It seems to me, therefore, that if there are hon. Members who think that this Amendment is not necessary and that the court's discretion need not be tampered with in any way, the experience which we had with that earlier legislation points to the fact that there is need for something of this kind to ensure that justice is done to tenants.

One of the difficulties of a debate on a Bill of this kind is that we get bogged down in technical details and we are apt to forget the human purpose behind the Bill. We are apt to forget that the majority of tenants who become involved in cases of the kind covered by the Bill are people of very limited means. Indeed, they would not be in this position if they had money to obtain some other kind of accommodation. We are also apt to forget that a great many of the landlords who take them to court in this way are real rogues and villains. It is quite wrong that when these landlords employ solicitors, and, possibly, counsel, and run up a considerable bill of costs the tenant should be expected to pay it.

I hope, therefore, that the Amendment will be accepted. It is not only necessary in order to give additional protection to the tenants but it is eminently reasonable and it is a matter of equity that something on these lines should be written into the Bill. This may not be perfect wording, but I hope that the Joint Parliamentary Secretary will consider that it will fulfil a need, and that it is part of the object of introducing the Bill that something like the Amendment should be incorporated.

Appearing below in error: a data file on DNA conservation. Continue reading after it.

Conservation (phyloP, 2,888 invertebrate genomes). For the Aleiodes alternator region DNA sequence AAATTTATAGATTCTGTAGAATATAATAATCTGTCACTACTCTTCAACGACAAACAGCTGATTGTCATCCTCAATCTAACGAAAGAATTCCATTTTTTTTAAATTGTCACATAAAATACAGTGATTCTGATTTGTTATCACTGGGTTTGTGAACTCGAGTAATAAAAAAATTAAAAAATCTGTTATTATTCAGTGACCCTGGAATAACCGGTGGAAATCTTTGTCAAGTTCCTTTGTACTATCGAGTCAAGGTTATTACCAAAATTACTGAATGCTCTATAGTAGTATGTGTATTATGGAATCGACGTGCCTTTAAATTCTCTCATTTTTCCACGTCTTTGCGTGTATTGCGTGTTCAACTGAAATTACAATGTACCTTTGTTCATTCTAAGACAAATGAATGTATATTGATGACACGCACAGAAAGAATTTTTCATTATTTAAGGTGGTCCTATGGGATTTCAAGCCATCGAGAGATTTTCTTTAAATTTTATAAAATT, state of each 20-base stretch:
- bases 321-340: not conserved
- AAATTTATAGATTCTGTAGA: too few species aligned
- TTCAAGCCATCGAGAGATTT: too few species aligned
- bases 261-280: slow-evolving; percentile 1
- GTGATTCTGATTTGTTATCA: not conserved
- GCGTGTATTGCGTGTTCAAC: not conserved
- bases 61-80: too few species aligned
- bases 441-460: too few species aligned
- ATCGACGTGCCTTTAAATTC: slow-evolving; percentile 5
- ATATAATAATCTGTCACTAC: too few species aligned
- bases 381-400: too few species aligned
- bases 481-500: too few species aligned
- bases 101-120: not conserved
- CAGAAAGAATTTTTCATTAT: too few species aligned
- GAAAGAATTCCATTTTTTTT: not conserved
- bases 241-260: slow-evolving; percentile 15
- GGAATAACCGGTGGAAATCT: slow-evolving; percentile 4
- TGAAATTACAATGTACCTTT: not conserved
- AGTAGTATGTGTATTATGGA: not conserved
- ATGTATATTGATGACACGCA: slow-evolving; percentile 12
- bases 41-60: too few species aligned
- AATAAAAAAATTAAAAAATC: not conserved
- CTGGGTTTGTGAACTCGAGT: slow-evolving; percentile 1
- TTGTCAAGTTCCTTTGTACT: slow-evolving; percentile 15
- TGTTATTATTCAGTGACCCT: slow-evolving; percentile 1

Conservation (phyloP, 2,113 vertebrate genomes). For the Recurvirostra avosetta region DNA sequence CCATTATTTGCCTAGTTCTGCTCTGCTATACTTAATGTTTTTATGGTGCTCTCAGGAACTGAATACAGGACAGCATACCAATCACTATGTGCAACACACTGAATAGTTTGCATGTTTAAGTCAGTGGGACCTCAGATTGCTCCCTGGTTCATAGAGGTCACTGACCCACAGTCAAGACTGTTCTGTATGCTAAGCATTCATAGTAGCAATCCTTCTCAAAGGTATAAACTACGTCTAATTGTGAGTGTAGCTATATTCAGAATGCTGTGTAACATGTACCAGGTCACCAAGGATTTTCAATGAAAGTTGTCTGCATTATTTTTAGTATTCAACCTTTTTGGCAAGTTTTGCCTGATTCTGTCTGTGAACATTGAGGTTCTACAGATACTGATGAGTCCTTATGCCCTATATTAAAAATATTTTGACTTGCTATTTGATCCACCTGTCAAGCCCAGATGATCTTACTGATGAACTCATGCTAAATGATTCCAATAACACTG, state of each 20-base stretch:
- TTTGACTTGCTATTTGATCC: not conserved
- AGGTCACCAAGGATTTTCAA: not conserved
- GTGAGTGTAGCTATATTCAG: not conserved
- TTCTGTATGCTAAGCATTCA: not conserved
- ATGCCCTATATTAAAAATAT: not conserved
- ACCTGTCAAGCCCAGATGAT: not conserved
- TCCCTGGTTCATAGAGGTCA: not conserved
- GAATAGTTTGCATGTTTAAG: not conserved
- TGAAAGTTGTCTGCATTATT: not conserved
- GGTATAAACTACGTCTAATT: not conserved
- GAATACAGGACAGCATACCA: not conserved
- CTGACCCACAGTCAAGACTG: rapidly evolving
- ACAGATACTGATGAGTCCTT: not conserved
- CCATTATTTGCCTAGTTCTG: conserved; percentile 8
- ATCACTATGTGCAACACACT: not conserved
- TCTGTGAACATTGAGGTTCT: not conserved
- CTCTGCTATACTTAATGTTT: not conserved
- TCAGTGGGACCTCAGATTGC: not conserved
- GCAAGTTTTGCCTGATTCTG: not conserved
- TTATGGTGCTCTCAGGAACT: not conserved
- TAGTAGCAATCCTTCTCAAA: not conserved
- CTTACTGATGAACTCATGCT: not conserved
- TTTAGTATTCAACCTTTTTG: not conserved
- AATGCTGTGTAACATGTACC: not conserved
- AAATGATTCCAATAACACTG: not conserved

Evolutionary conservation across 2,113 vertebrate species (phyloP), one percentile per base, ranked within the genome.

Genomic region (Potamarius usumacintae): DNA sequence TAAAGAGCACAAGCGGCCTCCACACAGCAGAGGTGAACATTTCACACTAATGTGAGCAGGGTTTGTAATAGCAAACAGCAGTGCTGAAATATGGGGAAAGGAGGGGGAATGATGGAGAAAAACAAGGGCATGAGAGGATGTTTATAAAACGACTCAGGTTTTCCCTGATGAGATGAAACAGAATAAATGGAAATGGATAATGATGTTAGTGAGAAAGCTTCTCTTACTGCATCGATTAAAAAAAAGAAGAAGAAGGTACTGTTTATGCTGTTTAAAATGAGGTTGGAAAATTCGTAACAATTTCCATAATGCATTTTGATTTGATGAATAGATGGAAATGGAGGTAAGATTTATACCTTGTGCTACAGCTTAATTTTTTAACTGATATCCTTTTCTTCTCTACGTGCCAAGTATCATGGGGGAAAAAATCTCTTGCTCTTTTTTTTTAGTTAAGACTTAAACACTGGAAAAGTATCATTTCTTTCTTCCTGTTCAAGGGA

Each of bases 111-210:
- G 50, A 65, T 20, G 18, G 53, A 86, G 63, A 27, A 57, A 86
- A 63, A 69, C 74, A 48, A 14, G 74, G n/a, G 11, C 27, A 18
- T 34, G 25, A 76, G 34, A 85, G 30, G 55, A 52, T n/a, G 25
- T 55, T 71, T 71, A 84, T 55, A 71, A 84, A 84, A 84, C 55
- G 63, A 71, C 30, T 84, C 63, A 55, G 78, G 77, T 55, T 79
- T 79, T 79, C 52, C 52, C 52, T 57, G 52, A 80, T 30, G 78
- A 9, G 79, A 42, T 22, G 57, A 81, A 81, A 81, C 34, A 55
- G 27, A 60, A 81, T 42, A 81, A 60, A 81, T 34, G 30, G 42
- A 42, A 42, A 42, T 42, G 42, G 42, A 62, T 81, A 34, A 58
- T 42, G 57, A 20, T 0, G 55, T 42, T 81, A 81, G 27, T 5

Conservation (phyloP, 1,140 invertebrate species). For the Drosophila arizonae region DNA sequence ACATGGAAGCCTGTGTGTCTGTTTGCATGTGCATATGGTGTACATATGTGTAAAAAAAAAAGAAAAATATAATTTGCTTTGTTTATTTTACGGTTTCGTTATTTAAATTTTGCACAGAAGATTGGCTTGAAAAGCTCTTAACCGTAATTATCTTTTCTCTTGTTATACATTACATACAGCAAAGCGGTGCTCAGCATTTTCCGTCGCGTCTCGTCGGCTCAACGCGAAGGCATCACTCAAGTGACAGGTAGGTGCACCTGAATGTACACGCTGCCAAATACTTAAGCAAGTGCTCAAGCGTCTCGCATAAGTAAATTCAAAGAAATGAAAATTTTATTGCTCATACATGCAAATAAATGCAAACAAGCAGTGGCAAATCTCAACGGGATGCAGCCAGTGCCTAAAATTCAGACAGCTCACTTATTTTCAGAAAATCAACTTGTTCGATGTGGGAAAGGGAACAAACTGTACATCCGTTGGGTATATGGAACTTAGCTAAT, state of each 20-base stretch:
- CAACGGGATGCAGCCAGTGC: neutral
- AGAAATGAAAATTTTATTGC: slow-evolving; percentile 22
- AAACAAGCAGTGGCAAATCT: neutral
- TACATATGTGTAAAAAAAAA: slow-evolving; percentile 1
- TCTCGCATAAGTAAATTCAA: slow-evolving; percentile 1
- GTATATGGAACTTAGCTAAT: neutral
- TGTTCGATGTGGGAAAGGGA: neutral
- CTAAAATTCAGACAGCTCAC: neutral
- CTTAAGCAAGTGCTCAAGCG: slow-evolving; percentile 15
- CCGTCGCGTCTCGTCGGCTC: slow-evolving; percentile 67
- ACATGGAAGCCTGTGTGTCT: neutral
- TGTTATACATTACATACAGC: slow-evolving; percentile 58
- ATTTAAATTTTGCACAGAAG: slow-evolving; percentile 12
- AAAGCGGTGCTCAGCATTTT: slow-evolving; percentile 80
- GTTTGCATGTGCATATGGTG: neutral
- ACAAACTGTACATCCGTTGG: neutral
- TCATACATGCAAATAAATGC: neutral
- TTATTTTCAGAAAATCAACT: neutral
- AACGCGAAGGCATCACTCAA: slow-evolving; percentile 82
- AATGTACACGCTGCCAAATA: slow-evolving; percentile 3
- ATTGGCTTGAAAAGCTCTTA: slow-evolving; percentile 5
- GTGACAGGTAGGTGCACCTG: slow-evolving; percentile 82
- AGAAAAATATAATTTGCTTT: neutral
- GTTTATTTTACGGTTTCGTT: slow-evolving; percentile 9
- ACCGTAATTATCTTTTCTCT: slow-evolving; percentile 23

The two following Amendments, Nos. 15 and 16, in lines 31 and 34, were thought necessary to bring the Bill into line for Scotland. I hope, therefore, that all three Amendments will be accepted in order to cover an important point which, so far, has not been touched.

Photo of Sir Harry Hylton-Foster Sir Harry Hylton-Foster , Cities of London and Westminster

The hon. Lady the Member for Wood Green (Mrs. Butler) reminds me that I should have said that clearly it would be for the convenience of the House to discuss the Amendments in line 31, leave out "and", and in line 34, at end insert: and(c) for the reference to costs, there shall be substituted a reference to expenses".

Photo of Mr Graham Page Mr Graham Page , Crosby

I suppose that any hon. Member practising in the courts ought to declare an interest in connection with an Amendment which deals with costs and, therefore, I declare an interest at once. As the hon. Lady the Member for Wood Green (Mrs. Butler) said, the Amendment is very much in the wording of a Section in the Landlord and Tenant (Temporary Provisions) Act, 1958. As so many times in Committee and in today's debate, the Government have rejected Amendments from this side of the House endeavouring to produce logical points from the 1958 Act, I hope that the Government will be consistent and decline to accept this one as well.